Why The Obamas' Leave The World Behind Caused A Major Stir Online

This article contains spoilers for "Leave the World Behind."  

"Leave the World Behind" is a new apocalyptic thriller streaming on Netflix, created by Higher Ground Productions, the production company that Barack and Michelle Obama founded in 2018. Other Higher Ground Productions projects have included "Belonging," a revealing documentary about Michelle, and the kids' show "Waffles + Mochi." This is their first fiction movie.

An adaptation of the Rumaan Alam novel of the same name, "Leave the World Behind" stars Julia Roberts, Ethan Hawke, Mahershala Ali, and Kevin Bacon. Again, it's worth noting that it's a work of fiction, which doesn't necessarily seem like it needs to be pointed out, but therein lies at least some of the controversy surrounding the movie. Certain viewers who watched "Leave the World Behind" saw it more as a potential portent of what's really to come for our country. 

Particularly since the Obamas produced it, many took its apocalyptic premise as a warning. In a nutshell, while on a family weekend away on Long Island, New York, Amanda and Clay Sandford, played by Roberts and Hawke respectively, and their kids find themselves encountering a media and technology collapse, mysterious plane and car crashes, elevated radiation levels across the U.S., people retreating to bunkers, and a general breakdown of society.

Certain viewers think Leave the World Behind is a sign of things to come

Viewers took to X, formerly known as Twitter, to share why they thought the film was more of a prophecy than just a straightforward sci-fi thriller. "The movie 'Leave the World Behind' is definitely a message to what's happening and what's to come. It's very much in line with what we've been saying for years: Stock up on [non] perishables and water," one user posted. Another wrote, "I'm no gone lie. The movie slick spooked me though. Especially since I remember they did that nation wide phone systems alert test a few years ago. Plus the Obama's behind this film too [...] I feel like this film is a take heed moment."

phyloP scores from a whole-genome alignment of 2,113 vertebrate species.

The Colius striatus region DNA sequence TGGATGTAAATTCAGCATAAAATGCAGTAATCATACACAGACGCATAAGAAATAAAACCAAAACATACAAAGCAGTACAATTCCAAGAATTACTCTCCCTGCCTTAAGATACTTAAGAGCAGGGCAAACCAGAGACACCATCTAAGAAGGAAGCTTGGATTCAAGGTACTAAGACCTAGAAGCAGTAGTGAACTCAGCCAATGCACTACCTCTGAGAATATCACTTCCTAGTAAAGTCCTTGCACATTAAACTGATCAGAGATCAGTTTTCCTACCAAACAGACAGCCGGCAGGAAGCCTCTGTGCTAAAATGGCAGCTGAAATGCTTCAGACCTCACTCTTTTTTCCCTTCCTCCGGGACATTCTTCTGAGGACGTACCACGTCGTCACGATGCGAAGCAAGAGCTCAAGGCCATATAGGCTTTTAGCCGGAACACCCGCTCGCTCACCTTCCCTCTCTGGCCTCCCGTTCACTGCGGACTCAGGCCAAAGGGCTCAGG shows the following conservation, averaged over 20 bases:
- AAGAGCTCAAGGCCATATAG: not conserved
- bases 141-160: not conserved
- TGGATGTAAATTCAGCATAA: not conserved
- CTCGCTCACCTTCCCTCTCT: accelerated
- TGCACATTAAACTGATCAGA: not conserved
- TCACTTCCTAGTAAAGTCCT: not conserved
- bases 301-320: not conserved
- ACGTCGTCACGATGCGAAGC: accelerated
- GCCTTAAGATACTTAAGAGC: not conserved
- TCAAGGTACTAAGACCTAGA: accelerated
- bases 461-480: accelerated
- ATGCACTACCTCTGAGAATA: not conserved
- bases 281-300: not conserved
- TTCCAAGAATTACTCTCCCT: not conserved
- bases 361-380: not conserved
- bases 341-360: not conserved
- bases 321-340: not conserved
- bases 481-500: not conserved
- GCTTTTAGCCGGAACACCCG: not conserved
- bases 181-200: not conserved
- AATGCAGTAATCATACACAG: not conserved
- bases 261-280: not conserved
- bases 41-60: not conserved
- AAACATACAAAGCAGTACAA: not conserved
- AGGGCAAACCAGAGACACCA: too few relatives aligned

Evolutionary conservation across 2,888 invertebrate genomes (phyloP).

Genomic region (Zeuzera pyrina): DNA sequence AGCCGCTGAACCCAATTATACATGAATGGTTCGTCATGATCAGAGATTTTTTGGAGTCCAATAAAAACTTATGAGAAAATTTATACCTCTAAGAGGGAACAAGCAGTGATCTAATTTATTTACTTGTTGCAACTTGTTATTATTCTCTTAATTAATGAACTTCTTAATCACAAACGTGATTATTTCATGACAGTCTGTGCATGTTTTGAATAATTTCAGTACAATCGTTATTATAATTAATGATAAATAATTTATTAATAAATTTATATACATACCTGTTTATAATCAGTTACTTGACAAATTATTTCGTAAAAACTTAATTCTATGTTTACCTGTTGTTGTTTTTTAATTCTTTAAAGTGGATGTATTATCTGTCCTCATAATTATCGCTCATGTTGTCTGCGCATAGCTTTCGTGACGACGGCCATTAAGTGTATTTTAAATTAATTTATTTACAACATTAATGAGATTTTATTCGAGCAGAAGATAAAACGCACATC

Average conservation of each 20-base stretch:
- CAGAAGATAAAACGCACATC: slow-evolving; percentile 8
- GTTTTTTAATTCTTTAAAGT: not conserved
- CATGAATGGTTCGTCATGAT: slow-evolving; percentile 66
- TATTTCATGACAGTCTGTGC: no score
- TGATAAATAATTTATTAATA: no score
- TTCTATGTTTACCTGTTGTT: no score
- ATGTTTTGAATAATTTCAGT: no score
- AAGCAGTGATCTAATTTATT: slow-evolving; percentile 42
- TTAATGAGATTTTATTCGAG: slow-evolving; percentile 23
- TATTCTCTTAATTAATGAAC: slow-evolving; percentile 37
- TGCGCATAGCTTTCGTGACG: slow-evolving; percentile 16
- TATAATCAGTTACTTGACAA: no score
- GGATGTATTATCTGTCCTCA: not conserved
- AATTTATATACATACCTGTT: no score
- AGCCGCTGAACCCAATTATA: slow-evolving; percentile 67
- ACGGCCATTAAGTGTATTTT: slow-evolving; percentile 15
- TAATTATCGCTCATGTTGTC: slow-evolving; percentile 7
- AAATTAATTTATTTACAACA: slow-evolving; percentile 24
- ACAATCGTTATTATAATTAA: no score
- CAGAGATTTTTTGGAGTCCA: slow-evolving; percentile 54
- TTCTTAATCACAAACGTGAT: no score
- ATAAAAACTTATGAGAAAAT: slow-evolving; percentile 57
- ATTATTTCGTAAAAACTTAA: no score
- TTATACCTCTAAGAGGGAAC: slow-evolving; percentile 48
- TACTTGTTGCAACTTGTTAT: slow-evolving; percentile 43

A third commenter agreed, arguing, "The scariest part is that we are living in this movie and not too far off from where it ended up." The perspective that "Leave the World Behind" is more true to life than it is fiction is, to some extent, supported by what Sam Esmail, the writer and director of the film, told Vanity Fair. Esmail revealed that Barack Obama gave him feedback on the script. "I am writing what I think is fiction, for the most part," Esmail recalled. "[...] But I'm exaggerating and dramatizing. And to hear an ex-president say you're off by a few details [...] I thought I was off by a lot! The fact that he said that scared the f*** out of me."

Some also think a scene from Leave the World Behind is anti-white people

Other viewers took issue with one specific scene in which the daughter of Mahershala Ali's character says, "I'm asking you to remember that if the world falls apart, trust should not be doled out easily to anyone, especially white people." One enraged user posted on X about the scene, claiming that it was "demonizing white people." Others joined in, with one raging, "I was absolutely disgusted seeing this. Almost turned it off. This is appalling."

Then there was Elon Musk, current X owner and Tesla founder, who took issue with the fact that Teslas were shown crashing in the movie. He posted in response to a sequence showing Julia Roberts trying to get her family away from seemingly murderous cars, clarifying, "Teslas can charge from solar panels even if the world goes fully Mad Max and there is no more gasoline!" 

It's worth noting that the point of the scene was less about Teslas and electric cars running out of power, and more about them being potentially vulnerable — at least in the fictional world of the film — to cyberattack. As one user asserted, "Wasn't about them not being charged [...] but going rogue." Whether it's because of or despite the controversy, "Leave the World Behind," is doing well. It was Netflix's most-streamed film in its first two weeks of release with over 86 million views.